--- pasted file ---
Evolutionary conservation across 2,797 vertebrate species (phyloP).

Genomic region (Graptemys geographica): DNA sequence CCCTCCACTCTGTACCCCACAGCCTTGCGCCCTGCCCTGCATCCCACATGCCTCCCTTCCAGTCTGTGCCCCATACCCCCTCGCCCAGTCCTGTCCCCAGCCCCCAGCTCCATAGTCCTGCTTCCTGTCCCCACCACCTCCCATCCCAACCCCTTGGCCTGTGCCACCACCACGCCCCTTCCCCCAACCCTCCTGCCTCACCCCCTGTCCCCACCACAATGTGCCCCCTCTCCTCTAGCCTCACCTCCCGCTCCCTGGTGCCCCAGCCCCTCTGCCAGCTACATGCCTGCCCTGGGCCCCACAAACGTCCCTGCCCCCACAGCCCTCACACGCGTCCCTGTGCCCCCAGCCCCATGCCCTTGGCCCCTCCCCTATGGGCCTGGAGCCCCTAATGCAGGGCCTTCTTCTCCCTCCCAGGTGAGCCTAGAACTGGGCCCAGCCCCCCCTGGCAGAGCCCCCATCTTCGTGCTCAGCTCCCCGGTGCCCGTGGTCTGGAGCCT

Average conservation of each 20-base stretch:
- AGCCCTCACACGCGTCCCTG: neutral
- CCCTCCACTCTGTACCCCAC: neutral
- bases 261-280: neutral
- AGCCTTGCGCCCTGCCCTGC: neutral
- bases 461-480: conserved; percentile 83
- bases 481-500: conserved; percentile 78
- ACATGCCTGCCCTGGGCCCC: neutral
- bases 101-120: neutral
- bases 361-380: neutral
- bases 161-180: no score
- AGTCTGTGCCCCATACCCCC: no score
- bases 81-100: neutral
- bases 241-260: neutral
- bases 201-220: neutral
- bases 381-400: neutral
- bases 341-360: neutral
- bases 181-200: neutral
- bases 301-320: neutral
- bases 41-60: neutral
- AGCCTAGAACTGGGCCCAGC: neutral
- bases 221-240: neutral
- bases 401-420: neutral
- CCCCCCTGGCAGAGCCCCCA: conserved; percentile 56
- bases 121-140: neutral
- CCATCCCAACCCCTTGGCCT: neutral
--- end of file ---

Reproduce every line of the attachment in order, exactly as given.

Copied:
Evolutionary conservation across 2,797 vertebrate species (phyloP).

Genomic region (Graptemys geographica): DNA sequence CCCTCCACTCTGTACCCCACAGCCTTGCGCCCTGCCCTGCATCCCACATGCCTCCCTTCCAGTCTGTGCCCCATACCCCCTCGCCCAGTCCTGTCCCCAGCCCCCAGCTCCATAGTCCTGCTTCCTGTCCCCACCACCTCCCATCCCAACCCCTTGGCCTGTGCCACCACCACGCCCCTTCCCCCAACCCTCCTGCCTCACCCCCTGTCCCCACCACAATGTGCCCCCTCTCCTCTAGCCTCACCTCCCGCTCCCTGGTGCCCCAGCCCCTCTGCCAGCTACATGCCTGCCCTGGGCCCCACAAACGTCCCTGCCCCCACAGCCCTCACACGCGTCCCTGTGCCCCCAGCCCCATGCCCTTGGCCCCTCCCCTATGGGCCTGGAGCCCCTAATGCAGGGCCTTCTTCTCCCTCCCAGGTGAGCCTAGAACTGGGCCCAGCCCCCCCTGGCAGAGCCCCCATCTTCGTGCTCAGCTCCCCGGTGCCCGTGGTCTGGAGCCT

Average conservation of each 20-base stretch:
- AGCCCTCACACGCGTCCCTG: neutral
- CCCTCCACTCTGTACCCCAC: neutral
- bases 261-280: neutral
- AGCCTTGCGCCCTGCCCTGC: neutral
- bases 461-480: conserved; percentile 83
- bases 481-500: conserved; percentile 78
- ACATGCCTGCCCTGGGCCCC: neutral
- bases 101-120: neutral
- bases 361-380: neutral
- bases 161-180: no score
- AGTCTGTGCCCCATACCCCC: no score
- bases 81-100: neutral
- bases 241-260: neutral
- bases 201-220: neutral
- bases 381-400: neutral
- bases 341-360: neutral
- bases 181-200: neutral
- bases 301-320: neutral
- bases 41-60: neutral
- AGCCTAGAACTGGGCCCAGC: neutral
- bases 221-240: neutral
- bases 401-420: neutral
- CCCCCCTGGCAGAGCCCCCA: conserved; percentile 56
- bases 121-140: neutral
- CCATCCCAACCCCTTGGCCT: neutral